Gisha, BurundiRed Rabbit Coffee Co.
About this coffee
This lot is named Gatare after the hill on which smallholders farmed the cherry for this lot. This hill is located in Gashikanwa commune in Ngozi province.
The area of Gisha, from which the station takes its name, was named by King Bigayimpunzi and is considered the headquarters of Tangara commune’s jurisdiction. King Bigayimpunzi, who founded the Democratic and Rural Party in 1961, once lived in a beautiful palace on a nearby hill. Since then, the palace has been used as the home of highly ranked dignitaries who oversaw administration in the region. The house has also played host to the commissaries who ruled over the communes of Kiremba, Tangara and Gashikanwa.
Located in Tangara commune, Gisha station sits near the Nyamuswaga river that is infamous for its depth and breadth.
During the harvest season, all coffee is selectively hand-picked. Most families only have 200 to 250 trees, and harvesting is done almost entirely by the family.
Quality assurance begins as soon as farmers deliver their cherry. All cherry is floated in small buckets as a first step to check its quality. Bugestal still purchases floaters (damaged, underripes, etc) but immediately separates the two qualities and only markets floaters as B-quality cherry. After floating, the higher quality cherry is sorted again by hand to remove any damaged, underripe and overripe cherries.
After sorting, the beans are then transported directly to the drying tables where they will dry slowly for 3-4 weeks. Cherry is laid out in a single layer. Pickers go over the drying beans for damaged or defective beans that may have been missed in previous quality checks. The station is very strict about allowing only the highest quality cherry to complete the drying process. The beans are covered with tarps during periods of rain, the hottest part of the day and at night.
Once dry, the coffee is then bagged and taken to the warehouse. Bugestal’s team of expert cuppers assess every lot (which are separated by station, day and quality) at the lab. The traceability of the station, day and coffee quality is maintained throughout the entire process.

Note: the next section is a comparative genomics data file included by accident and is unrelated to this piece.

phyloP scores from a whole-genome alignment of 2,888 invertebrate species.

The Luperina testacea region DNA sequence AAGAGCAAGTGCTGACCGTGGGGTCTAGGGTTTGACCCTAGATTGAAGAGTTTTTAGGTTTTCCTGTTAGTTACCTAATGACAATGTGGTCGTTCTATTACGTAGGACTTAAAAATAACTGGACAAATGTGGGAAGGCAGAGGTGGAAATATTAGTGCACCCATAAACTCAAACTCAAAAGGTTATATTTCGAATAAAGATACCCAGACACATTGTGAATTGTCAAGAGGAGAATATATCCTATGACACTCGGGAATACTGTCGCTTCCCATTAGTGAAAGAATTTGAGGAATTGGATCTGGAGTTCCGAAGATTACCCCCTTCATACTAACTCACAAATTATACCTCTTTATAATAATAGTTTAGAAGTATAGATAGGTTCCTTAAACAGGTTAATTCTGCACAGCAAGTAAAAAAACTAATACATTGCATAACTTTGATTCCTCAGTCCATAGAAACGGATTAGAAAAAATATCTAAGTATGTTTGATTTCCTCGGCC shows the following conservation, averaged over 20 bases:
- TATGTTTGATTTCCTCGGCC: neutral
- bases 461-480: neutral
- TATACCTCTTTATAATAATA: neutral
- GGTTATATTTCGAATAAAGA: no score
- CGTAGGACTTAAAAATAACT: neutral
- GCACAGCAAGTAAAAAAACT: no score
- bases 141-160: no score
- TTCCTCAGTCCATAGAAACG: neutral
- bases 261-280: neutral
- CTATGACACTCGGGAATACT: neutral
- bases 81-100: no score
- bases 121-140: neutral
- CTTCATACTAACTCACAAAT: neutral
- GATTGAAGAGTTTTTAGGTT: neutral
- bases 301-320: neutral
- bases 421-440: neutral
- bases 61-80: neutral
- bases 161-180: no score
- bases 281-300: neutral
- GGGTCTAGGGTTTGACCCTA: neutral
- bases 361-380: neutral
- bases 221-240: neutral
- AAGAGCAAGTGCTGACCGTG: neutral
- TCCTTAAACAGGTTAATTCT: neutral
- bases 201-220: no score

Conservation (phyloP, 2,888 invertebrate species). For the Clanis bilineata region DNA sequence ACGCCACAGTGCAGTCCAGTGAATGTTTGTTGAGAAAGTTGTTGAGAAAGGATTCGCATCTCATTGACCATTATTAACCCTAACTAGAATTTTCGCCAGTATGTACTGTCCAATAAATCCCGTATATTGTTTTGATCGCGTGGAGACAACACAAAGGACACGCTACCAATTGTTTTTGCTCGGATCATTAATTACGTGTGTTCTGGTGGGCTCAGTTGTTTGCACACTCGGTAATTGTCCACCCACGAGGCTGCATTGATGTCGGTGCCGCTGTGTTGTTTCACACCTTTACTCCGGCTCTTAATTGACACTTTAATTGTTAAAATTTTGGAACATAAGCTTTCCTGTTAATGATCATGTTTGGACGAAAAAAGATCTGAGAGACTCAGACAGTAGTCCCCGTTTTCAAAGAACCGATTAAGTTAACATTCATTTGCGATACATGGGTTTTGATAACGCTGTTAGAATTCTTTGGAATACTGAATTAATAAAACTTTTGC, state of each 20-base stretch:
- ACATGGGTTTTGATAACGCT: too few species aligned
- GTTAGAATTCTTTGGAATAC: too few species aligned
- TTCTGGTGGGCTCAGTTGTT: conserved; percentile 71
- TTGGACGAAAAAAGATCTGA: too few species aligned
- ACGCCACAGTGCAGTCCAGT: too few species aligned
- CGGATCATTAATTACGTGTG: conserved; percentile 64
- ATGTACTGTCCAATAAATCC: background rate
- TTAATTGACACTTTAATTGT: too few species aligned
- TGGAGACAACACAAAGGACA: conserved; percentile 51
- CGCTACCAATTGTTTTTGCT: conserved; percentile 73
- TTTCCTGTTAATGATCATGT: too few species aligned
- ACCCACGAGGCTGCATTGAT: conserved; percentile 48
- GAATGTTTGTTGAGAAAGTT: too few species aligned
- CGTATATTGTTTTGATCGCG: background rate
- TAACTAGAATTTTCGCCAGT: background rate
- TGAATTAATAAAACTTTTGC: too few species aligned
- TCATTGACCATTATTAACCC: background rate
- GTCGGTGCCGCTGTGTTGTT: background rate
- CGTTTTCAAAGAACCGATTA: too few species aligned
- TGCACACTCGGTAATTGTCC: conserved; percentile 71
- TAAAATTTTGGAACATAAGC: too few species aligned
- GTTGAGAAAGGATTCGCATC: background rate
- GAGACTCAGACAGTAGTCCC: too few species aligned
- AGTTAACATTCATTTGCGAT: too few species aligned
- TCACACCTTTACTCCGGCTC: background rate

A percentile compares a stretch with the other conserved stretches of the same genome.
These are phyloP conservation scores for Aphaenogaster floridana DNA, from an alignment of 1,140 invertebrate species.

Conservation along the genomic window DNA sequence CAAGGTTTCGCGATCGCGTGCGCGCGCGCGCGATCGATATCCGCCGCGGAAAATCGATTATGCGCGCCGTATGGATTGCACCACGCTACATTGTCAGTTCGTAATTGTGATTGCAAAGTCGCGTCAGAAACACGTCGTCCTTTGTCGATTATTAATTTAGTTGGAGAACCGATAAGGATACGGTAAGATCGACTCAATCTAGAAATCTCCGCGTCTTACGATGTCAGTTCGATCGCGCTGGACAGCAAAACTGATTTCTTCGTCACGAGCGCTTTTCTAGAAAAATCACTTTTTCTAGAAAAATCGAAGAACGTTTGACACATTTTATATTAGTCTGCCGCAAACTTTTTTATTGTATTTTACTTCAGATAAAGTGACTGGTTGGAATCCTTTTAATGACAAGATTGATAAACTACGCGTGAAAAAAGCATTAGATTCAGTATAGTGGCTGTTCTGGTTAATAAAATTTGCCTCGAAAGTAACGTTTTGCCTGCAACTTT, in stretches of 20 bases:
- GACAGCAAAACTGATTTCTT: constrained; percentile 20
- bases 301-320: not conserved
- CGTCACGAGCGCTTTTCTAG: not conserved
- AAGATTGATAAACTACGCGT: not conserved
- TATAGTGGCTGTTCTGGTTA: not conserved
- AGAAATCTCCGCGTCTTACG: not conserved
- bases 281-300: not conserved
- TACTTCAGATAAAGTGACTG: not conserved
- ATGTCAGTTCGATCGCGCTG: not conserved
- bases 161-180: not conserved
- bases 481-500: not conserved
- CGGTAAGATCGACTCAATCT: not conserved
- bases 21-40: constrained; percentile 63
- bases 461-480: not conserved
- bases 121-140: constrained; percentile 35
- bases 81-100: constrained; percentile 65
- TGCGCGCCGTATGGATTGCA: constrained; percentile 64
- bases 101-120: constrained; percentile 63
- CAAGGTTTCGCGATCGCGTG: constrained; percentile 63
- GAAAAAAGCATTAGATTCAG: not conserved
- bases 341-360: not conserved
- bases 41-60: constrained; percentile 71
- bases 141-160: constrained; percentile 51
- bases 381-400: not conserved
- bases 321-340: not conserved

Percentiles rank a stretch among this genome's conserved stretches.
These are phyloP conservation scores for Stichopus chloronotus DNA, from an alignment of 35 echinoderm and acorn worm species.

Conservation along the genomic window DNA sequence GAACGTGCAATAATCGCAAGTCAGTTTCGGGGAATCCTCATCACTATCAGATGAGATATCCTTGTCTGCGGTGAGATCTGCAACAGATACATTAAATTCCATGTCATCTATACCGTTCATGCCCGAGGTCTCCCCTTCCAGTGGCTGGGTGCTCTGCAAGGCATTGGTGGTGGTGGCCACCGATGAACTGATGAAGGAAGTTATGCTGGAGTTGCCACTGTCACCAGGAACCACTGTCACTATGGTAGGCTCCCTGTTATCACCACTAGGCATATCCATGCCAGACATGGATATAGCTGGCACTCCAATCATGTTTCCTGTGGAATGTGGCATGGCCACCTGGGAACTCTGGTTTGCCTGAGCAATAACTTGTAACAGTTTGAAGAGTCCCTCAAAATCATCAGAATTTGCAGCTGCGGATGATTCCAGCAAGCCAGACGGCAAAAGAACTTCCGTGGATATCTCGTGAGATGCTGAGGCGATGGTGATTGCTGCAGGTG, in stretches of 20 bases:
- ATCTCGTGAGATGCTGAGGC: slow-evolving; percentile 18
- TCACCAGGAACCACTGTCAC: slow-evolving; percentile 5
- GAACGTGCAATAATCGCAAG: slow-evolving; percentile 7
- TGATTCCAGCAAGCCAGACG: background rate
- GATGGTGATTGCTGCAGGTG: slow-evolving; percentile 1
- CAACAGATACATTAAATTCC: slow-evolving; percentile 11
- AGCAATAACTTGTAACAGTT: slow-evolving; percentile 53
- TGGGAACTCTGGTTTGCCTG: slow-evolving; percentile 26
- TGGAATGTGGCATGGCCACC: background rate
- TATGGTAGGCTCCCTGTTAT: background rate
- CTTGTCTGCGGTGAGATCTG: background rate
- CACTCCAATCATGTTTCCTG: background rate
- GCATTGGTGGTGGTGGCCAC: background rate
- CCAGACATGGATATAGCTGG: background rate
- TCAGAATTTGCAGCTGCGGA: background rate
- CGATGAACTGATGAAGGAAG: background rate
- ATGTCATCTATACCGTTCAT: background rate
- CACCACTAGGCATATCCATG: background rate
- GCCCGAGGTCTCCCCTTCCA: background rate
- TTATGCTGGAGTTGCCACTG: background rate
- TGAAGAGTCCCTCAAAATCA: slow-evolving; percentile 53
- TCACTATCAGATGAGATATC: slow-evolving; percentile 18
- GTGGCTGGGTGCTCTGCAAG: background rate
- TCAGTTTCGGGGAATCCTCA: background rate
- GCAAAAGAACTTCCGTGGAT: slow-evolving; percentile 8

Coffee in Burundi
Burundi has long been overlooked in comparison to its neighboring East African specialty coffee producing powerhouses. However, Burundi season, for us, is one of the highlights of the annual coffee calendar. The country’s coffee is produced almost entirely by smallholder farmers, and much of this small-scale production is of exceptional quality. With its super sweet, clean and often floral coffees, Burundi, every year, is increasingly is putting itself on the specialty coffee map.
Coffee is of paramount importance to families and the country at large. Considering this, improving and expanding coffee infrastructure is not just a way to improve incomes, it is a way to revolutionize the earning potential of an entire nation.
Building washing stations and expanding agricultural extension work can be great ways to improve coffee quality. Washing stations are pivotal in improving cup profile standards and the global reputation of Burundian coffee.
Both state-owned and private actors drive Burundi’s coffee industry and play key roles as washing station management companies and exporters. State-owned companies are called Sogestals, short for “Sociétés de Gestions des Stations de Lavage” (Washing station management companies). Privately-owned companies can operate under a variety of different names.
Sucafina’s history in Burundi goes back to 2007 when Bucafe/Sucafina Burundi was established in Bujumbura. Through Bucafe, we work with several privately-owned washing station management companies and exporters. Our work bridges the entire supply chain, allowing us to be vertically integrated. Our supply chain is solid, reliable and transparent. Due to this, we are more efficient, able to supply better value and positioned to offer both producers and consumers of Burundian coffee a diversity of expertise.